Educators, Parents, Business and even GenYers themselves are all in need of information on how to prepare for the looming transition of over 70 million, 16 to Twenty-Somethings as they enter the workplace and the “real world”. This generation is different from any other that has come before. GenYers are tech savvy, multi-taskers, who can juggle e-mail, their Blackberry’s, talking on their cells and cruising the net all at the same time. They like change because that’s what they know, that’s what their world has been. On the flip-side of the coin, stats show that most are unsure of how to prepare themselves for transition into post-secondary education and the workplace. Questions such as “What’s next?” bog them down as they are overwhelmed with the possibilities they have to choose from and unsure of the directions they should take. They are told at the age of 16 or 17 to decide what they want to be when they grow up. But this concept is a difficult idea for GenYers to grasp when they see how fast change takes place. They know that an occupation they are interested in right now – may no longer be there when they have finished 4 years of post-secondary education. They have received mixed messages from educators and the education system, which hasn’t changed since the industrial revolution.
Educators are using outdated methods and trying to prepare students for a world that no longer exists. The result?…kids who are confused and unprepared for what employers and the workplace really expect. They’ve been told to stop doodling, be realistic, sit still and do as they are told. When in reality, successful companies are looking for creative, innovative, problem-solvers, who can act quickly and think for themselves.
Parents feel inadequate to help their kids make choices around careers and education and are exasperated by the boomerang generation – youth who leave home to work or go to school, then find themselves moving back home 2 to 5 years later – living in the same bedroom they grew up in. They spend their days and enormous amounts of time in front of the television or computer, playing video games and “talking” to friends on the latest social network because they don’t know what to do with their degree and feel paralyzed by the decisions they need to make or which directions to take.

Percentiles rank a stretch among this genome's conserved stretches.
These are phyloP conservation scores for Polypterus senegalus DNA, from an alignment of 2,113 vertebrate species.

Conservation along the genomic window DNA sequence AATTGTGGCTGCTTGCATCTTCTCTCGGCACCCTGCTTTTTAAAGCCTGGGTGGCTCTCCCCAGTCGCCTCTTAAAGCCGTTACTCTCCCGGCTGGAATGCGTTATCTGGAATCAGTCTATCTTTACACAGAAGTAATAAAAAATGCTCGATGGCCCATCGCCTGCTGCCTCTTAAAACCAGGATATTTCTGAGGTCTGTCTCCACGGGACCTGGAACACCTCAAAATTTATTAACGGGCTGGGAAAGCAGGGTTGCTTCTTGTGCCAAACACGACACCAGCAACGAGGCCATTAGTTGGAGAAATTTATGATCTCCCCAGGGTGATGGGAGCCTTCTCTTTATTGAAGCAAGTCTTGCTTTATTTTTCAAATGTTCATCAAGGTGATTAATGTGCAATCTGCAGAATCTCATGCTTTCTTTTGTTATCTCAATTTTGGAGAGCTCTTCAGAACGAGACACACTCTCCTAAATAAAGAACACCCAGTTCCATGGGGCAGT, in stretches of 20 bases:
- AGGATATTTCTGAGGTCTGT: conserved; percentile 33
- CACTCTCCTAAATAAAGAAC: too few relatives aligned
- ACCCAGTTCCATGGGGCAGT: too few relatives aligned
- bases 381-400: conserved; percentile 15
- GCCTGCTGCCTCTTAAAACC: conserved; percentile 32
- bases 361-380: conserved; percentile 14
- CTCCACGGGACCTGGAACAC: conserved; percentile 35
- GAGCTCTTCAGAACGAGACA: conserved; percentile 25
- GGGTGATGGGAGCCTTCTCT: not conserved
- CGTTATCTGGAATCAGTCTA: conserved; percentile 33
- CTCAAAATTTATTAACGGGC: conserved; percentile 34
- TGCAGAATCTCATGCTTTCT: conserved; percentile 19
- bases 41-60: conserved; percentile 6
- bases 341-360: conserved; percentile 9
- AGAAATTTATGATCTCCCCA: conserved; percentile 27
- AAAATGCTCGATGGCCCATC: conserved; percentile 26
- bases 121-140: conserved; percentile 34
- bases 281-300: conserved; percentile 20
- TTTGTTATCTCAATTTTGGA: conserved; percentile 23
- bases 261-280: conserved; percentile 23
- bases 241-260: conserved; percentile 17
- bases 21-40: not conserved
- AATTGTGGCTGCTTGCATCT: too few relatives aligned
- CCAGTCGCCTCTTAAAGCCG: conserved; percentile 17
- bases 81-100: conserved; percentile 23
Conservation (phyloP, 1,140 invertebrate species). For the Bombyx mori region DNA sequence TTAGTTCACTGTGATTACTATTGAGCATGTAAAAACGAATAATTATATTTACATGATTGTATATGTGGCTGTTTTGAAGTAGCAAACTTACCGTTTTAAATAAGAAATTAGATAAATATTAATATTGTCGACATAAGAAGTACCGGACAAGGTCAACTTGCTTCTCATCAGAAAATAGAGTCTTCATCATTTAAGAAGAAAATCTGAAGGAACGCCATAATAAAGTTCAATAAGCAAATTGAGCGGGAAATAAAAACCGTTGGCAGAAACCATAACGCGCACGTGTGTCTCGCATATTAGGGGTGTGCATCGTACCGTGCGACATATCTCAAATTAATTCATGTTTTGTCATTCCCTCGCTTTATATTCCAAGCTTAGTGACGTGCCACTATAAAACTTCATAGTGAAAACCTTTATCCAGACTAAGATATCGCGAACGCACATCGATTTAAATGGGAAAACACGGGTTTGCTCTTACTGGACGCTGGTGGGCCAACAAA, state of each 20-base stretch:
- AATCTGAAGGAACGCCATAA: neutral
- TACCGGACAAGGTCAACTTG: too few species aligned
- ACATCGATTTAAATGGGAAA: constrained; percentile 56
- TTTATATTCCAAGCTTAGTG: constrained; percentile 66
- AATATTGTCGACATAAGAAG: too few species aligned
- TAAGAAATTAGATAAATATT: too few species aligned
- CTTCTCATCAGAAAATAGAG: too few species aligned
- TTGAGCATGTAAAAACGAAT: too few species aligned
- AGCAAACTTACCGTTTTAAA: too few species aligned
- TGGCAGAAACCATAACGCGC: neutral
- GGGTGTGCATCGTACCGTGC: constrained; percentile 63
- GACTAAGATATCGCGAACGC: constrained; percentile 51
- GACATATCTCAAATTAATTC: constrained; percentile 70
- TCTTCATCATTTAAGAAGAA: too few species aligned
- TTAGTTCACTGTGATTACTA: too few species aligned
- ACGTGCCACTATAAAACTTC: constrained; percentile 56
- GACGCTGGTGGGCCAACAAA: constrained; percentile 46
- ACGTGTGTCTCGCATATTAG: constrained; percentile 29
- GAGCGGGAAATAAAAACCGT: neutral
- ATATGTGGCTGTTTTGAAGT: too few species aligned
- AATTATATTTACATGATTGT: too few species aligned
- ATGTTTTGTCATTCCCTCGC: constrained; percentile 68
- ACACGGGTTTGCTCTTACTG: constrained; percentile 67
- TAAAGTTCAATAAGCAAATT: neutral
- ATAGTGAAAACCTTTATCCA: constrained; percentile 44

Employers are finding themselves ill-equipped to handle an ever increasing multi-enerational workforce and the challenges of this new breed of employees. They realize that the GenYers are coming but most aren’t quite prepared for the experience of employing a new wave of workers.
“A new type of Career and Education Planning is vital to help GenYers find fulfilling career opportunities and to help them maneuver their way through an ever-changing work world.” says Bonnie Porter, President of What’s Next? Transition Strategies. “Success is no longer about answering the question, ‘What do you want to be when you grow up?’ It’s about exploring, experiencing and growing through decisions. Knowing themselves, their passions and what they want out of life will develop confident, happy and successful, children, students, employees and most of all GenYers who know “What’s Next?” for them”. Students often express that they can’t find the help they need from their school guidance counsellors. Even guidance counsellors themselves admit to the challenge of working with a 500:1 student ratio. There is no way they can possibly provide the much needed one-to-one assistance focused on the individual.
Many are now seeking the help of a fee-for-service Career Coach who can help them prepare for and create their own unique career path. More and more individuals are finding this to be a valuable investment in their life, education and career. Given the way the world is changing they will not be content with just a job. Most want lives that are purpose driven. They want to accomplish goals and experience challenges and passion for their lives. Their instincts tell them that there is more than what they are experiencing now. It’s the reason students change their majors two and three times and that so many Christmas graduates come home without completing their education. They have settled for something less than what they really want because most have never decided what that really is and they didn’t know what else to do. They are unsatisfied and unfulfilled.
It has been said that each generation comes equipped with the gifts and talents they require to live in their era, to overcome obstacles and improve the world we live in. Generation Y have what it takes to courageously take the helm and lead. Unfortunately though, most are unaware of how to go about discovering what the “more” is for them. They end up feeling restless and unfulfilled, stressed and living back at home. They need help to define their preferred future and to recognize that they have the power to choose how to get from where they are to where they want to be. When GenYers take the step to determine what’s next?, they walk away with the confidence to create the career and life paths that will be right for them.